Methods of Preparation for Electron Microscopy: An by Prof. David G. Robinson Ph.D., Priv. Doz. Dr. Ulrich Ehlers,

By Prof. David G. Robinson Ph.D., Priv. Doz. Dr. Ulrich Ehlers, Prof. Dr. Rainer Herken, Prof. Dr. Bernd Herrmann, Prof. Dr. Frank Mayer, Prof. Dr. Friedrich-Wilhelm Schürmann (auth.)

In 1939, while the electron optics laboratory of Siemens & Halske Inc. started to manufacture the 1st electron microscopes, the organic and clinical profes­ sions had an unforeseen tool at their disposal which surpassed the reso­ lution of the sunshine microscope by means of greater than a hundredfold. The speedy and huge program of this new software used to be complex through the overpowering prob­ lems inherent in specimen practise for the research of mobile struc­ tures. The microtechniques utilized in mild microscopy have been now not appli­ cable, on account that even the thinnest paraffin layers couldn't be penetrated by means of electrons. Many powerfuble organic and scientific learn staff expressed their anxiousness that gadgets in excessive vacuum will be converted as a result of entire dehydration and the absorbed electron strength may finally reason degrada­ tion to rudimentary carbon backbones. It additionally appeared questionable as to if it might be attainable to arrange skinny sections of roughly zero. five 11m from heterogeneous organic specimens. hence one used to be without warning in posses­ sion of a unique software which, compared to the sunshine microscope, allowed a 10-100-fold better answer, but an appropriate instruction method was once missing. This sceptical perspective in the direction of the appliance of electron microscopy in bi­ ology and medication was once supported at the same time via the overall opinion of colloid chemists, who postulated that during the submicroscopic quarter of dwelling buildings no solid development blocks existed that may be printed with this apparatus.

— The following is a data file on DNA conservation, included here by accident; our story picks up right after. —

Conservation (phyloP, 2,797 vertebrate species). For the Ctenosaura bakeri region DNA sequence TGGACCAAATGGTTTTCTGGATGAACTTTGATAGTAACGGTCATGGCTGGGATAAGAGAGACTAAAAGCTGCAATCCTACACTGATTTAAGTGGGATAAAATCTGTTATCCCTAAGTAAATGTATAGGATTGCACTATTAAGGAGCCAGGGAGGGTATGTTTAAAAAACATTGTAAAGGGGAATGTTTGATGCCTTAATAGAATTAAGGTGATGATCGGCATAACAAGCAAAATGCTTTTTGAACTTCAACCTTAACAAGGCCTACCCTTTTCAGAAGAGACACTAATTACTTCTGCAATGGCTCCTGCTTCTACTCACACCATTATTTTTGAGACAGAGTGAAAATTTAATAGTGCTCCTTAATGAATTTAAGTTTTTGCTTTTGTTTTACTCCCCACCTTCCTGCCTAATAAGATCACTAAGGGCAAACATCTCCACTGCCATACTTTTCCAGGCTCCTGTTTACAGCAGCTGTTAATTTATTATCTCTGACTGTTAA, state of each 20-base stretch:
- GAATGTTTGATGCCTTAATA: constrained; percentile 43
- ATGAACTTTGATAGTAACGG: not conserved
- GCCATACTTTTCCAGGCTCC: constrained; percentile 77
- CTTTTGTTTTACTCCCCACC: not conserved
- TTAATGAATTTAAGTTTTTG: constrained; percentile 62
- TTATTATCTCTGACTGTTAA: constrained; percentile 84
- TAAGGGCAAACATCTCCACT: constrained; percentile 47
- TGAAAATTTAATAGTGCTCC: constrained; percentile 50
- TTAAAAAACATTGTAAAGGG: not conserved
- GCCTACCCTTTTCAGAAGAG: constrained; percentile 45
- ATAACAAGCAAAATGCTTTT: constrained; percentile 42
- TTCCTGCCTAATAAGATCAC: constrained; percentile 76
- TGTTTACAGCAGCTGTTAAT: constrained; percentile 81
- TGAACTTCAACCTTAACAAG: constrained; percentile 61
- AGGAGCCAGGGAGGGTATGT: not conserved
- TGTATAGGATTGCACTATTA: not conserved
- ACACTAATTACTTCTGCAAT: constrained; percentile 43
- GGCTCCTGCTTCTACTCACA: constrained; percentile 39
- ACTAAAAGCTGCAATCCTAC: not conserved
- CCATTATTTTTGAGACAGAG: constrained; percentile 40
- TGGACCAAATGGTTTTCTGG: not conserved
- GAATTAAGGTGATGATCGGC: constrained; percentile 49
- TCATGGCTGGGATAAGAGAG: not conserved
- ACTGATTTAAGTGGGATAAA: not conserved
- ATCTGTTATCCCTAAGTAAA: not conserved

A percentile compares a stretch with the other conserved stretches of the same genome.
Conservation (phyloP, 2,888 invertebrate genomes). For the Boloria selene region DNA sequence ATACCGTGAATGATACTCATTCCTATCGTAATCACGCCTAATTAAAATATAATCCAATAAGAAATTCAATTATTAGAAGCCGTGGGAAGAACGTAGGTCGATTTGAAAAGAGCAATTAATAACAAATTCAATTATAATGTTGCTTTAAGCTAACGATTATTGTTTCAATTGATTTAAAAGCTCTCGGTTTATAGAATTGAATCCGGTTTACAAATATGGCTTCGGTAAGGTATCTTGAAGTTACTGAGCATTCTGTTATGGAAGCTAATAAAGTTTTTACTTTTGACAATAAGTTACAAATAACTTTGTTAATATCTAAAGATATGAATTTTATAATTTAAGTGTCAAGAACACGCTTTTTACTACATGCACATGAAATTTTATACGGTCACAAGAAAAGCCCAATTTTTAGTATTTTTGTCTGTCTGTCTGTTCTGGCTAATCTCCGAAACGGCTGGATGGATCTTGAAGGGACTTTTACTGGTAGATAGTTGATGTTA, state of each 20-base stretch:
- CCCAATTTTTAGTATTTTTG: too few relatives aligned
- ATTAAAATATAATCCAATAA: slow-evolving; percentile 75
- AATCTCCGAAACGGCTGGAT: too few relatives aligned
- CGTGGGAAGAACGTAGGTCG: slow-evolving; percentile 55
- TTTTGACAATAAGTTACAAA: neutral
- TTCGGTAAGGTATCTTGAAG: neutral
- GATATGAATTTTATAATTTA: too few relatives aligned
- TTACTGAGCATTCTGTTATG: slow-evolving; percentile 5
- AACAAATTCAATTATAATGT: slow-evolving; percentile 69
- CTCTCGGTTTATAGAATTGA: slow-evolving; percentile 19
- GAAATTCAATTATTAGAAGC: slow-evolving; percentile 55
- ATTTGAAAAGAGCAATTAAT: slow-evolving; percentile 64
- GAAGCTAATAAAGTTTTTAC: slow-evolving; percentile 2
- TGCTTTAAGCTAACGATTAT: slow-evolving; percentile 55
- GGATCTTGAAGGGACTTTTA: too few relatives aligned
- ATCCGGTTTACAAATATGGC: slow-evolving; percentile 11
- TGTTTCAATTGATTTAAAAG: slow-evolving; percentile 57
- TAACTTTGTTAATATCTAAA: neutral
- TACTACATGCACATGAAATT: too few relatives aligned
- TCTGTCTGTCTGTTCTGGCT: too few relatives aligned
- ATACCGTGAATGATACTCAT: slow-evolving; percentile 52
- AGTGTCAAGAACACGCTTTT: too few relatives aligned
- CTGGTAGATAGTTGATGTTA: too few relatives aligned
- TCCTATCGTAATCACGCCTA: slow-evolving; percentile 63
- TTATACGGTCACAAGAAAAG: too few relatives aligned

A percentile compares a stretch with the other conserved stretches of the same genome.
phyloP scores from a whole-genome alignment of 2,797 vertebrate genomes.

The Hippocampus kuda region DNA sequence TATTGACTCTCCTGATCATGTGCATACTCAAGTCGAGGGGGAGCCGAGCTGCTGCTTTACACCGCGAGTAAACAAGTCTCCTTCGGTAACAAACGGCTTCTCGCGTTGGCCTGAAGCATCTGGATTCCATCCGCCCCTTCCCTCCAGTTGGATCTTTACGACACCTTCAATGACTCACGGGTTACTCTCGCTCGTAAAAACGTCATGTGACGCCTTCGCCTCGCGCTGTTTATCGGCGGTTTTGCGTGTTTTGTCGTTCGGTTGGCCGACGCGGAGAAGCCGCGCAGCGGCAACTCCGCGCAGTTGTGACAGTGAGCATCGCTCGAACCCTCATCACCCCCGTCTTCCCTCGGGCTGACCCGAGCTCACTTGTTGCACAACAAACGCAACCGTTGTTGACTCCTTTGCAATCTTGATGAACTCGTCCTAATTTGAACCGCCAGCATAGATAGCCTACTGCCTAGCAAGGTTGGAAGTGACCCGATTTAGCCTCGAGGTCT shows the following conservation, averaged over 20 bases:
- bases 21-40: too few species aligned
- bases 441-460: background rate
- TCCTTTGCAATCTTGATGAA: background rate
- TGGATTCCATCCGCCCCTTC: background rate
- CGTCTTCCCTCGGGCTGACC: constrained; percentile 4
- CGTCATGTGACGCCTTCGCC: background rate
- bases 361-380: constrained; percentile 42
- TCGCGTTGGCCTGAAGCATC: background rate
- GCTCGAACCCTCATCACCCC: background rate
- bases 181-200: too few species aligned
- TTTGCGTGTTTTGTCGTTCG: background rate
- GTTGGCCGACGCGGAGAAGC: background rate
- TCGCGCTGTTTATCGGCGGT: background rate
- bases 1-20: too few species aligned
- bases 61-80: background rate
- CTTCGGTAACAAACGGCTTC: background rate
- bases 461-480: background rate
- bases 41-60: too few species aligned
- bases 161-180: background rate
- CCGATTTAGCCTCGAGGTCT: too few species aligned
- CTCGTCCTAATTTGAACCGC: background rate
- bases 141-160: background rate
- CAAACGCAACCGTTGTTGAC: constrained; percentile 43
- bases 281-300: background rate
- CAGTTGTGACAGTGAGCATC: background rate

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Body fluids, tissues and cells can have different osmotic values depending on the animal and its particular physiological condition. Since the osmotic pressure of the fixation solution can considerably influence structural integrity, it is important to appropriately adjust the osmolarity of the fixation solution. As a guide, the osmolarity of the fixation solution should correspond to that of the body fluid or blood, i. e. it should be iso- or slightly hypertonic. Solutions which are too hypertonic lead to shrinkage and deformation of the organ or tissue in question; solutions which are too hypotonic lead, in contrast, to a swelling.

However, cells fixed with OS04 are no longer osmotically active; their membranes lose their differential permeability properties. 2 Aldehydes. Of the various aldehydes which are employed as fixatives in EM glutar(di)aldehyde (C sH g0 2) is the most important. Acrolein (C3 H sO) and paraformaldehyde (CH 20) are also in use, particularly when a rapid penetration of the fixative is required. They all stabilize proteins by creating interand intrachain cross links. As a result of aldol condensations, several glutaraldehyde molecules can be linked together between neighbouring amino acid chains.

G. to the main axis of the body. In cutting the tissue (with a new, sharp razor blade) it is important not to apply too much pressure - the razor blade should be pulled gently through the tissue. The arm of a pair of fine tweezers can be used as a guide for this cutting action, which should be carried out in liquid under a bin- The Fixation of Animal Cells 37 ocular microscope. For particularly sensitive material the tissue can be embedded in agarose (3%, w/v, warmed to 45° C then allowed to cool after insertion of the tissue) and then cut into blocks (see also Andres and von During 1981).

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